Brad Campbell opines: "My guess is that things will probably sit as they lie for a while, while the new administration decides how to proceed," Campbell said. "Whether to do a new rule changing the 1975 regulation for what defines fiduciary advice or changing or eliminating the five steps. So, there's still other shoes to drop down the road potentially, but we probably are entering a period where there's some stability in the position the government's taking." 5

For their part, the DOL said it “anticipates taking further regulatory and sub-regulatory actions, as appropriate, including amending the investment advice fiduciary regulation,” among other steps. 6

Key Takeaways

  • The Fiduciary Rule in its current iteration primarily reinstated the Five-Part Test and introduced a prohibited transaction exemption, enabling advisors to be compensated by mutual funds they recommend, provided they render advice that is in their plan and IRA customers’ best interest.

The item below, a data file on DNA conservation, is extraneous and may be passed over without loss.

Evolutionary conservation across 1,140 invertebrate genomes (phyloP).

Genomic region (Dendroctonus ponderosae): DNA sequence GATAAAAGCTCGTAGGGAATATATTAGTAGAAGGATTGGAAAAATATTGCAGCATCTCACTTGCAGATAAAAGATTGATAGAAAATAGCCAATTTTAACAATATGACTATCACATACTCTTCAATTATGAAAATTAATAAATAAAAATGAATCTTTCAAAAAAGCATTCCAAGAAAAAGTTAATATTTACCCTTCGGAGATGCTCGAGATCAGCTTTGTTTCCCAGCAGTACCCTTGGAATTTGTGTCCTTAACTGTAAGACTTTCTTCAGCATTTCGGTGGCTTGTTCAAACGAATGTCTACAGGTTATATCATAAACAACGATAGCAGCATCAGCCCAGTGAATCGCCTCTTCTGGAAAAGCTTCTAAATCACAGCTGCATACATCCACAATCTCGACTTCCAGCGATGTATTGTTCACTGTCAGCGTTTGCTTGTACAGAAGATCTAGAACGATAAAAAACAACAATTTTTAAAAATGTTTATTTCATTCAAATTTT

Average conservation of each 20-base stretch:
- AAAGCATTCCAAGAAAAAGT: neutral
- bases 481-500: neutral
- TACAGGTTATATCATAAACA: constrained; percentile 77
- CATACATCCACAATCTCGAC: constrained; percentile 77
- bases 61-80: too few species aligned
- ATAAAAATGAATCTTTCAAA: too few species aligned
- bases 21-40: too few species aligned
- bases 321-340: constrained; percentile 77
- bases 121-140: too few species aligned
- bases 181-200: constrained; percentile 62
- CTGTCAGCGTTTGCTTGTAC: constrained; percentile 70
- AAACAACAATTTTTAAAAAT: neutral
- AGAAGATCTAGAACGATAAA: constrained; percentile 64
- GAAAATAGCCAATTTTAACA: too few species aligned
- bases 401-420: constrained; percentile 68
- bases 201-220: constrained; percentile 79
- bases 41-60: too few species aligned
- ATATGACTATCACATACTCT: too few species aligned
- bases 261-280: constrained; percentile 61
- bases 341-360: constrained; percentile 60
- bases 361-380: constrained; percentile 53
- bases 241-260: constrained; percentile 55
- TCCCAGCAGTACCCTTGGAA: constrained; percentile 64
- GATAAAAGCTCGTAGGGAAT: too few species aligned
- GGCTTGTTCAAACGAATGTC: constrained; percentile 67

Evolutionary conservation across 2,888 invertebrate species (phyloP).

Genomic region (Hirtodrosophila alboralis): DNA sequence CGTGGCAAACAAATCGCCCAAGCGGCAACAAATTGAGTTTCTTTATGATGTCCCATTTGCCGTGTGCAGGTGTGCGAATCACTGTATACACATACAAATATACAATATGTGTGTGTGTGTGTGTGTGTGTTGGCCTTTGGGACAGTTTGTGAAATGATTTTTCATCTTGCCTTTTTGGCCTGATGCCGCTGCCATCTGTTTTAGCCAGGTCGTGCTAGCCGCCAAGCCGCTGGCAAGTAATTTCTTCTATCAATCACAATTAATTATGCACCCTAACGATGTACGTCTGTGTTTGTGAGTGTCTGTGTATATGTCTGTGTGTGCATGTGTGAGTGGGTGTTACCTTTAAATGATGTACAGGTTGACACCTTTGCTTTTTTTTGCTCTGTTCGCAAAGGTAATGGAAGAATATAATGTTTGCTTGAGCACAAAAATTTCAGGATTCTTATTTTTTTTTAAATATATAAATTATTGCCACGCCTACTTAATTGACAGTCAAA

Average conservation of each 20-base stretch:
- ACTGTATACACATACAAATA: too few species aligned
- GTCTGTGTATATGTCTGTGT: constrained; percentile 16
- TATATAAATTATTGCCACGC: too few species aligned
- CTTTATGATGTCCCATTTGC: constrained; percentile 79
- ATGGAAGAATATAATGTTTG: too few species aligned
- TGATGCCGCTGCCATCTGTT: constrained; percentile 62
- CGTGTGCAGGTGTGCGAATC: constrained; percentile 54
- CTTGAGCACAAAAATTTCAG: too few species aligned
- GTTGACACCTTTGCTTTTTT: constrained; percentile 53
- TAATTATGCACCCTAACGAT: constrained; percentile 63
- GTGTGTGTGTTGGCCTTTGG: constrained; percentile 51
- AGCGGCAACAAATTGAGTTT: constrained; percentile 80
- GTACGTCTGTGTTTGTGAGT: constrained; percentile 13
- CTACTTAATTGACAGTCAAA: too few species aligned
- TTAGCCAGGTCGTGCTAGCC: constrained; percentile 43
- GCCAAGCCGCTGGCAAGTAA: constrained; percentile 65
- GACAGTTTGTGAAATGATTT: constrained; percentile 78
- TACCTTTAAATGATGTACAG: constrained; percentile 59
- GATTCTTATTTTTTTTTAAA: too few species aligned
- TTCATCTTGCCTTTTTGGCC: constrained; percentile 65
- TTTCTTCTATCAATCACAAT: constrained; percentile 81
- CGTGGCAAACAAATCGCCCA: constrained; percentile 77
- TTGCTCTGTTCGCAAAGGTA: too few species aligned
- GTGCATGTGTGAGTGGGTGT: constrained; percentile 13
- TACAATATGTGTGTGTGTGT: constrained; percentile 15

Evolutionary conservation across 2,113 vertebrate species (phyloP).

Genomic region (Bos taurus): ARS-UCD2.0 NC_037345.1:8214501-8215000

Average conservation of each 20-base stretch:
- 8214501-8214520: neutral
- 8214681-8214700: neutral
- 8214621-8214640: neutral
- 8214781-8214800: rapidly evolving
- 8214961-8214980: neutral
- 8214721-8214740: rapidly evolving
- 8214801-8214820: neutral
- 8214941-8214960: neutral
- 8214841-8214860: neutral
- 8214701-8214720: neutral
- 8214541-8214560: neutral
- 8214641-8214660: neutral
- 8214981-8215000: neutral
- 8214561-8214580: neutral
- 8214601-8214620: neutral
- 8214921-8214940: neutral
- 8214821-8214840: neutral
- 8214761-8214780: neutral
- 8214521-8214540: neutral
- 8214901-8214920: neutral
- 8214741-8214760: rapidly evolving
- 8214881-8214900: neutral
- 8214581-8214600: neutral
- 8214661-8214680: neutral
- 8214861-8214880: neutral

• The rollover area is still somewhat of a grey area, but generally the DOL views a rollover recommendation as the beginning of an advice relationship.
  • Stay tuned for more guidance from the DOL, perhaps by the end of the year.


1 New Fiduciary Advice Exemption: PTE 2020-02 Improving Investment Advice for Workers & Retirees Frequently Asked Questions, U.S. Department of Labor, Employee Benefits Security Administration, April 2021

2 The Role of IRAs in US Households’ Saving for Retirement, 2020, ICI Research Perspective, January 2021

3 Hilton, John, “DOL Advice Rule Compliance Will Be ‘Heavy Lift’,  insurancenesnet, February 19, 2021)

4 Best Interest Standard of Care for Advisors #40,, March 9, 2021

5 Hilton, John, “DOL Advice Rule Compliance Will Be ‘Heavy Lift’,  insurancenesnet, February 19, 2021)

6 Schoeff, Mark, “DOL releases guidance on Trump-era fiduciary rule,” Investment News, April 13, 2021